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Rapid Report

Diagnostic value of dermoscopy combined with reflectance confocal microscopy for clinically equivocal blue nevus

Fei, Wen-Min1,2; Li, Cheng-Xu1,2; Cui, Yong1,2

Editor(s): Guo, Li-Shao

Author Information
doi: 10.1097/CM9.0000000000001007

Blue nevus (BN) is a benign, acquired pigmented lesion characterized by a bluish or dark-bluish pigmentation. Most lesions are benign and stable over time, sometimes developing into malignant blue nevus (MBN), a variant of malignant melanoma. The prognosis in MBN is at least as serious as in conventional melanoma.[1] Additionally, a differential diagnosis of BN including nodular melanoma, pigmented basal cell carcinoma, and cutaneous metastasis of melanoma may lead to excessive surgical excisions.

Non-invasive imaging techniques, such as dermoscopy and reflectance confocal microscopy (RCM), may be useful for diagnosis. The dermoscopic feature of BN is a global pattern characterized by a homogeneous bluish or steel-blue pigmentation. RCM may be a suitable tool for the diagnosis of BN since melanin is refractile at near-infrared wavelengths and melanocytic-derived cells are easily visualized. This study aimed to investigate the accuracy of dermoscopy, RCM, as well as the combination of dermoscopy and RCM in the diagnosis of BN, thereby confirming the hypothesis that the addition of RCM to dermoscopy might reduce the percentage of lesions for surgical biopsy. The study was approved by the Research Ethics Committee of China–Japan Friendship Hospital and conformed to the Declaration of Helsinki. After being completely notified of the procedures, written informed consent was obtained from all participants.

A total of 62 consecutive blue lesions with differential diagnoses including BN were collected from October 2017 to June 2019. Clinically, these lesions were suggested for surgical biopsies for an accurate diagnosis. Dermoscopic and RCM images were obtained before biopsy. Dermoscopic imaging was performed with a digital video-dermoscope (FotoFinder, Bad Birnbach, Germany, Version from 2.0.27, Medicam 800HD). RCM images were acquired by a near-infrared reflectance confocal laser scanning microscope (VivaScope® 1500; Caliber ID, Henrietta, NY, USA), with only images considered relevant for diagnosis captured by RCM. Dermoscopic images were evaluated by two independent dermatologists to assess the diagnosis blindly to histological diagnosis. They passed both intermediate dermoscopic and RCM proficiency level tests. One week later, the same experts evaluated RCM images, followed by RCM + dermoscopy. All the images were provided in a different order and controversial images were evaluated by another expert.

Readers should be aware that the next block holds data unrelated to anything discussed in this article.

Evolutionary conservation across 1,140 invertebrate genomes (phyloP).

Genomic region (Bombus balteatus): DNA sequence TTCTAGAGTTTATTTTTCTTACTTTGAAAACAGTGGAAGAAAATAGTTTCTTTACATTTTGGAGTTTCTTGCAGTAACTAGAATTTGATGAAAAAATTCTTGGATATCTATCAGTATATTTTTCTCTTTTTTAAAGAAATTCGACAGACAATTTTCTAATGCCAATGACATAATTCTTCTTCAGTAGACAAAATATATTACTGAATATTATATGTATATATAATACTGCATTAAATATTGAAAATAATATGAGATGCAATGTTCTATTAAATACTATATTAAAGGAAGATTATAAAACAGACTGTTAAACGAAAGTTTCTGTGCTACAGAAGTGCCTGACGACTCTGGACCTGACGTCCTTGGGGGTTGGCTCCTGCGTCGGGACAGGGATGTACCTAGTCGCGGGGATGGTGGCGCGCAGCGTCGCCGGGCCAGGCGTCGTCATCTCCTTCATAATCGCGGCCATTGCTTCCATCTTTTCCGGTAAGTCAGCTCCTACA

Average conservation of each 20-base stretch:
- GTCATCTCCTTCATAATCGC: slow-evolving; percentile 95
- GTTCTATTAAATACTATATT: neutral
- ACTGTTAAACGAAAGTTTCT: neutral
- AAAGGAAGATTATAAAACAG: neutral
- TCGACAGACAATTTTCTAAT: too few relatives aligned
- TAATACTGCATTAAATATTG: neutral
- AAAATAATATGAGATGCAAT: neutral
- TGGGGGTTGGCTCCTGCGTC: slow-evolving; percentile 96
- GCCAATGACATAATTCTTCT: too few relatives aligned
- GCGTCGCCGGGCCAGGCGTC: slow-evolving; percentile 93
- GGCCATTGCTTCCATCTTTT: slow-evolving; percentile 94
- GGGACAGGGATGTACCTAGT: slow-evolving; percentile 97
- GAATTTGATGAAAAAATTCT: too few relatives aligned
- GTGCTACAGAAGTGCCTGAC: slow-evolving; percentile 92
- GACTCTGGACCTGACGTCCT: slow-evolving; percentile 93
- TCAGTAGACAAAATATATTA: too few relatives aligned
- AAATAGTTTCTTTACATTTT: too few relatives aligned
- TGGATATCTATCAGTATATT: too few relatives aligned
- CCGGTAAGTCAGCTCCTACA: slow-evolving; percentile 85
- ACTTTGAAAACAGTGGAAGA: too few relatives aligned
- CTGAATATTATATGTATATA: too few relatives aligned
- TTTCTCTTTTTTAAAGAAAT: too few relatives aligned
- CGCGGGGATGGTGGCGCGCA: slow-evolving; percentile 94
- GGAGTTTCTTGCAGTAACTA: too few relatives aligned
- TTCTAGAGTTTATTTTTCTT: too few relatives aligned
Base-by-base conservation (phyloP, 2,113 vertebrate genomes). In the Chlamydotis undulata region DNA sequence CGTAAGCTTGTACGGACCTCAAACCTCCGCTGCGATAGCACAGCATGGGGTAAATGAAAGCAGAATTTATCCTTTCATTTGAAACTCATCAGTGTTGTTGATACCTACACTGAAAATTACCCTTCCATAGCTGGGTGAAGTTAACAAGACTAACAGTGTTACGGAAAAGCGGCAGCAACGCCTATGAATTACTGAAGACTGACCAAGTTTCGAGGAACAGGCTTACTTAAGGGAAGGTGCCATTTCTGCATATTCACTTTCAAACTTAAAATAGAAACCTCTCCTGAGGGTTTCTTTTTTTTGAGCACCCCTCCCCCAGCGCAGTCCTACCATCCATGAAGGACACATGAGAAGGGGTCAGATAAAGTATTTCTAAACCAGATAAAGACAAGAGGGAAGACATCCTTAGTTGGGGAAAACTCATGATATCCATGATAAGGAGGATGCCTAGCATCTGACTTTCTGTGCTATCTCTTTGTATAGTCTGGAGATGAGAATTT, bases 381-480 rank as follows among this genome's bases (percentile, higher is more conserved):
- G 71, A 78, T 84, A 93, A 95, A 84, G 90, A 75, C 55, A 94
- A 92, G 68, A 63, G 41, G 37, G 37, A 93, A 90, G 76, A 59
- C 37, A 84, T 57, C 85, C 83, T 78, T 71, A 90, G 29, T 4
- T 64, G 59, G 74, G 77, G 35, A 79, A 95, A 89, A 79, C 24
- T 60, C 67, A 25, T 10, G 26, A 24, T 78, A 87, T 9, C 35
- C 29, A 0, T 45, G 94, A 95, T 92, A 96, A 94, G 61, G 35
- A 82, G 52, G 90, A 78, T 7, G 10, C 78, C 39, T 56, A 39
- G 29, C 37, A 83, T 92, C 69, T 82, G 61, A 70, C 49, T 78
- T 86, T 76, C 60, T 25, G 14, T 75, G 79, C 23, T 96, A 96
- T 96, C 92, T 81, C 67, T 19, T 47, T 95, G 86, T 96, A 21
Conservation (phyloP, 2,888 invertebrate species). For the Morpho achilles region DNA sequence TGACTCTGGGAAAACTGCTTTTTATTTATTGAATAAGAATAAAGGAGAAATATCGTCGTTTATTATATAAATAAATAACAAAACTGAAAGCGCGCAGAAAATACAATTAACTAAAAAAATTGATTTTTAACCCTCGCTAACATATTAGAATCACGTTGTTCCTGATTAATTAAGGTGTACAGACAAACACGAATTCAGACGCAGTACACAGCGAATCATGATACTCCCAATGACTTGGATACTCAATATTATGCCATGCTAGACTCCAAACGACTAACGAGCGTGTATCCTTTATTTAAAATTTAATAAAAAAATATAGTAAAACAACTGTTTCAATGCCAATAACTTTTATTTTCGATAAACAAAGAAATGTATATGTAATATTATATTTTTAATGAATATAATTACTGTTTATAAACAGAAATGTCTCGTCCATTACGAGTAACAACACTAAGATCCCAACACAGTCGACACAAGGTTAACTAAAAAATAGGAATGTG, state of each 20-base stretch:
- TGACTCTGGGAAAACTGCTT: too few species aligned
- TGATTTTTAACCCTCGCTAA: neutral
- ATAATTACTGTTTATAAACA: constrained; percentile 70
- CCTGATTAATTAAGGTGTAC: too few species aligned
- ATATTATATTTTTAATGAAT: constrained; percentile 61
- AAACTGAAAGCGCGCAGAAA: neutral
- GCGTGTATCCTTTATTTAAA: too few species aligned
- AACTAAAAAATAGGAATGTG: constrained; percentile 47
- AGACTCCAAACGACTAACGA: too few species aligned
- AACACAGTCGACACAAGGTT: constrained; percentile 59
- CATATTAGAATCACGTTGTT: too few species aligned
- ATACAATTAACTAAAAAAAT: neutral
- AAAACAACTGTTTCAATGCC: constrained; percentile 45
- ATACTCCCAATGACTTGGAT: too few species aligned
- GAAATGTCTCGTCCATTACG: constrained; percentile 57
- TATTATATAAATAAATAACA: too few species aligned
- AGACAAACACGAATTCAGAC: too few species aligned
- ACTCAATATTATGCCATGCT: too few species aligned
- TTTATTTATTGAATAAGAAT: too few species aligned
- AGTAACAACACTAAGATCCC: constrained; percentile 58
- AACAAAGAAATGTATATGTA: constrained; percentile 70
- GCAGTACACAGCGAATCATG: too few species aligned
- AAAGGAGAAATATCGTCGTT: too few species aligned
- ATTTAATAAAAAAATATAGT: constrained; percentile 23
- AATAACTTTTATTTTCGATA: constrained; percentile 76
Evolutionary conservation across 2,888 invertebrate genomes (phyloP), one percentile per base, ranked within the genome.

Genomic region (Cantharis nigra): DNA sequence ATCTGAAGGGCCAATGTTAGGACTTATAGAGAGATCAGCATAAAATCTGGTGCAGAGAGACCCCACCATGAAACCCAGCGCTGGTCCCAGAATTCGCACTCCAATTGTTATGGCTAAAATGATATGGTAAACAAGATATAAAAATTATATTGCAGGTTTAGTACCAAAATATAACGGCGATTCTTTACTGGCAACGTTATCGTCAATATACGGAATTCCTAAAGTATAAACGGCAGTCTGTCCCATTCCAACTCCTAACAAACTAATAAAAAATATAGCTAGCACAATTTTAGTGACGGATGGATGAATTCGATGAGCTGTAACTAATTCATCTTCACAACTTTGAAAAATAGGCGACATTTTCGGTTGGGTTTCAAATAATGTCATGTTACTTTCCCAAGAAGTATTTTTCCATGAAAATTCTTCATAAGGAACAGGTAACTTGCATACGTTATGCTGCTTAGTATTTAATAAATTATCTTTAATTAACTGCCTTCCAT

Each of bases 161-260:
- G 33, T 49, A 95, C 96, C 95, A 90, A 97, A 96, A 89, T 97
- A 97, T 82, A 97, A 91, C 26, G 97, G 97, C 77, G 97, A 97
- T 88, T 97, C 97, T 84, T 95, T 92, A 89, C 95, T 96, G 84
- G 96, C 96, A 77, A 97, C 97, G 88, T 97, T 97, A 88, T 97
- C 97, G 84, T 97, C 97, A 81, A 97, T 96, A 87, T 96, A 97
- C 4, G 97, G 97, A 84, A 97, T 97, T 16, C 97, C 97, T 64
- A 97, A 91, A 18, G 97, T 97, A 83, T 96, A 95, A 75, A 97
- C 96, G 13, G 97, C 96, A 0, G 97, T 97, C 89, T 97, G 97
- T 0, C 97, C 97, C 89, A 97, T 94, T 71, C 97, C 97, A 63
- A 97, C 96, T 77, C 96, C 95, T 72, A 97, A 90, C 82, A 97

Sensitivity, specificity, false positive rate (FPR), false-negative rate (FNR), positive predictive value (PPV), negative predictive value (NPV), Youden index of RCM, dermoscopy or RCM + dermoscopy were calculated. The internal consistency of histopathological diagnosis and imaging examination was expressed by Kappa values. The percentage of malignancy and suggested biopsies by different assessment methods were calculated. All data were analyzed using SPSS 21.0 software (IBMSPSS, Armonk, NY, USA). Fisher exact tests were performed to evaluate differences in proportions, with the area under the curves (AUCs) measured to evaluate diagnostic accuracy using Medcalc 19.0 software (MedCalc Software bvba, Mariakerke, Belgium) and the difference in AUCs compared by Delong test. A P value less than 0.05 was considered statistically significant.

The diagnosis according to the various assessment methods and histopathology is shown in Supplementary Table 1, http://links.lww.com/CM9/A276. The diagnostic accuracy of BN by AUCs was good for dermoscopy, RCM, and RCM + dermoscopy [Figure 1], with the difference being statistically significant. RCM + dermoscopy was the most accurate, followed by dermoscopy and RCM (dermoscopy vs. RCM, P = 0.0018; dermoscopy vs. RCM + dermoscopy, P = 0.0075; RCM vs. RCM + dermoscopy, P < 0.001). The sensitivity, specificity, FPR, FNR, PPV, NPV, Youden index of dermoscopy, RCM, and RCM + dermoscopy are listed in Supplementary Table 2, http://links.lww.com/CM9/A276. The combination of dermoscopy and RCM was consistent with the histopathological diagnosis, followed by dermoscopy alone, with poor agreement between RCM and histopathological diagnosis, with kappa values of 0.822, 0.631, and 0.372, respectively.

Figure 1
Figure 1:
Diagnostic accuracy for blue nevus of dermoscopy, RCM, and both. RCM: Reflectance confocal microscopy.